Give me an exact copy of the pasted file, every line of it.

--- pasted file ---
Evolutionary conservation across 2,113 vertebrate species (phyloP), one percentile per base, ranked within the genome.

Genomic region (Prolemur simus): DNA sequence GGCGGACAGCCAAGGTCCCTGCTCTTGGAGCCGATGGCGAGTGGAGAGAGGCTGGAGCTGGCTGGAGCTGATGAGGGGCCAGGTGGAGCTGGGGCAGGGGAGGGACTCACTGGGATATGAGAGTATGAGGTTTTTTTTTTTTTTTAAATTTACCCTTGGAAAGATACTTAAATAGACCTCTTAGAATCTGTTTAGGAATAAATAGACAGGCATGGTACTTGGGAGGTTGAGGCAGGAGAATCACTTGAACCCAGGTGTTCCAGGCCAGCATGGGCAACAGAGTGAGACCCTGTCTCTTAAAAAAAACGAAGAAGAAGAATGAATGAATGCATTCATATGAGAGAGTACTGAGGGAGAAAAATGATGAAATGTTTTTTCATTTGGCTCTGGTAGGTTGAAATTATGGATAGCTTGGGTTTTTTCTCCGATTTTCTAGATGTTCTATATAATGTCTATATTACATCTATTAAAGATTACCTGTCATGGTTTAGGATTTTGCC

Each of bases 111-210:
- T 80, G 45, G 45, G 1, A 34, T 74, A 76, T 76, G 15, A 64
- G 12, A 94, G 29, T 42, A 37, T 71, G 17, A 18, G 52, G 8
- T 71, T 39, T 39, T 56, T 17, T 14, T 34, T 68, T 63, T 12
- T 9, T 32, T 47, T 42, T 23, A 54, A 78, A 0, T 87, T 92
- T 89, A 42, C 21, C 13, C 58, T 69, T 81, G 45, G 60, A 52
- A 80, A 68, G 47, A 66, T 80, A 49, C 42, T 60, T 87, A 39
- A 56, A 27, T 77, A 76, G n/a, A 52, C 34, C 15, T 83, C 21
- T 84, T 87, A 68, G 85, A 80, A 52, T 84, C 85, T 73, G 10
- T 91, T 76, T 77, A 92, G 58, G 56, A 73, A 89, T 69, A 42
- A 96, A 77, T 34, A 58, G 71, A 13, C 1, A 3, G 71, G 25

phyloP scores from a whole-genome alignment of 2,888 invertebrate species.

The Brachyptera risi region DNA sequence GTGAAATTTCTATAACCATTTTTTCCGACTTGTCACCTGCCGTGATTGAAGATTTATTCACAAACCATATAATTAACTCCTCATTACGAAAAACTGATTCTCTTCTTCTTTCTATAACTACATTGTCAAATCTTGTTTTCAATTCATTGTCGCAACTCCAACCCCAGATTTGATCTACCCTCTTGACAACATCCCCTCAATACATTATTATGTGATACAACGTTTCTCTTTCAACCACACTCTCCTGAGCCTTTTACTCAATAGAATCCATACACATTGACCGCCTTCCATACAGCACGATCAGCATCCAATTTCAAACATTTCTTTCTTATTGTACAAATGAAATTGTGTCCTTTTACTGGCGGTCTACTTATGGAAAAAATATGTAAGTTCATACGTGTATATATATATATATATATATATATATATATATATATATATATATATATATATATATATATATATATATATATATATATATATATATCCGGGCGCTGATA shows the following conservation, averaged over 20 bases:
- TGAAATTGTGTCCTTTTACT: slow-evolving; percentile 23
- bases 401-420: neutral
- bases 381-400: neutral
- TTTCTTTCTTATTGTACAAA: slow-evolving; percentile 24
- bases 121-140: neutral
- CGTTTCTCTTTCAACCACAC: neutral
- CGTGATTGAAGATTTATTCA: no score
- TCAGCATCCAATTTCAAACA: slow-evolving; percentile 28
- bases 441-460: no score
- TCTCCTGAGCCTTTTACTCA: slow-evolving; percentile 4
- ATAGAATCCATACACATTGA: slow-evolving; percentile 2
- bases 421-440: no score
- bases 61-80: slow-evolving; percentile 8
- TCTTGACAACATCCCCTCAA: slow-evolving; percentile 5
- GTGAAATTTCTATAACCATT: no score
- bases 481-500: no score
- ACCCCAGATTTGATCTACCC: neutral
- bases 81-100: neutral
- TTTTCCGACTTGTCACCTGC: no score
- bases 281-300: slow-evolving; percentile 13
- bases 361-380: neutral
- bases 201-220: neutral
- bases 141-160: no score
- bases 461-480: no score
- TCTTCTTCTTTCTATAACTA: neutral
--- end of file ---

Evolutionary conservation across 2,113 vertebrate species (phyloP), one percentile per base, ranked within the genome.

Genomic region (Prolemur simus): DNA sequence GGCGGACAGCCAAGGTCCCTGCTCTTGGAGCCGATGGCGAGTGGAGAGAGGCTGGAGCTGGCTGGAGCTGATGAGGGGCCAGGTGGAGCTGGGGCAGGGGAGGGACTCACTGGGATATGAGAGTATGAGGTTTTTTTTTTTTTTTAAATTTACCCTTGGAAAGATACTTAAATAGACCTCTTAGAATCTGTTTAGGAATAAATAGACAGGCATGGTACTTGGGAGGTTGAGGCAGGAGAATCACTTGAACCCAGGTGTTCCAGGCCAGCATGGGCAACAGAGTGAGACCCTGTCTCTTAAAAAAAACGAAGAAGAAGAATGAATGAATGCATTCATATGAGAGAGTACTGAGGGAGAAAAATGATGAAATGTTTTTTCATTTGGCTCTGGTAGGTTGAAATTATGGATAGCTTGGGTTTTTTCTCCGATTTTCTAGATGTTCTATATAATGTCTATATTACATCTATTAAAGATTACCTGTCATGGTTTAGGATTTTGCC

Each of bases 111-210:
- T 80, G 45, G 45, G 1, A 34, T 74, A 76, T 76, G 15, A 64
- G 12, A 94, G 29, T 42, A 37, T 71, G 17, A 18, G 52, G 8
- T 71, T 39, T 39, T 56, T 17, T 14, T 34, T 68, T 63, T 12
- T 9, T 32, T 47, T 42, T 23, A 54, A 78, A 0, T 87, T 92
- T 89, A 42, C 21, C 13, C 58, T 69, T 81, G 45, G 60, A 52
- A 80, A 68, G 47, A 66, T 80, A 49, C 42, T 60, T 87, A 39
- A 56, A 27, T 77, A 76, G n/a, A 52, C 34, C 15, T 83, C 21
- T 84, T 87, A 68, G 85, A 80, A 52, T 84, C 85, T 73, G 10
- T 91, T 76, T 77, A 92, G 58, G 56, A 73, A 89, T 69, A 42
- A 96, A 77, T 34, A 58, G 71, A 13, C 1, A 3, G 71, G 25

phyloP scores from a whole-genome alignment of 2,888 invertebrate species.

The Brachyptera risi region DNA sequence GTGAAATTTCTATAACCATTTTTTCCGACTTGTCACCTGCCGTGATTGAAGATTTATTCACAAACCATATAATTAACTCCTCATTACGAAAAACTGATTCTCTTCTTCTTTCTATAACTACATTGTCAAATCTTGTTTTCAATTCATTGTCGCAACTCCAACCCCAGATTTGATCTACCCTCTTGACAACATCCCCTCAATACATTATTATGTGATACAACGTTTCTCTTTCAACCACACTCTCCTGAGCCTTTTACTCAATAGAATCCATACACATTGACCGCCTTCCATACAGCACGATCAGCATCCAATTTCAAACATTTCTTTCTTATTGTACAAATGAAATTGTGTCCTTTTACTGGCGGTCTACTTATGGAAAAAATATGTAAGTTCATACGTGTATATATATATATATATATATATATATATATATATATATATATATATATATATATATATATATATATATATATATATATATATATATCCGGGCGCTGATA shows the following conservation, averaged over 20 bases:
- TGAAATTGTGTCCTTTTACT: slow-evolving; percentile 23
- bases 401-420: neutral
- bases 381-400: neutral
- TTTCTTTCTTATTGTACAAA: slow-evolving; percentile 24
- bases 121-140: neutral
- CGTTTCTCTTTCAACCACAC: neutral
- CGTGATTGAAGATTTATTCA: no score
- TCAGCATCCAATTTCAAACA: slow-evolving; percentile 28
- bases 441-460: no score
- TCTCCTGAGCCTTTTACTCA: slow-evolving; percentile 4
- ATAGAATCCATACACATTGA: slow-evolving; percentile 2
- bases 421-440: no score
- bases 61-80: slow-evolving; percentile 8
- TCTTGACAACATCCCCTCAA: slow-evolving; percentile 5
- GTGAAATTTCTATAACCATT: no score
- bases 481-500: no score
- ACCCCAGATTTGATCTACCC: neutral
- bases 81-100: neutral
- TTTTCCGACTTGTCACCTGC: no score
- bases 281-300: slow-evolving; percentile 13
- bases 361-380: neutral
- bases 201-220: neutral
- bases 141-160: no score
- bases 461-480: no score
- TCTTCTTCTTTCTATAACTA: neutral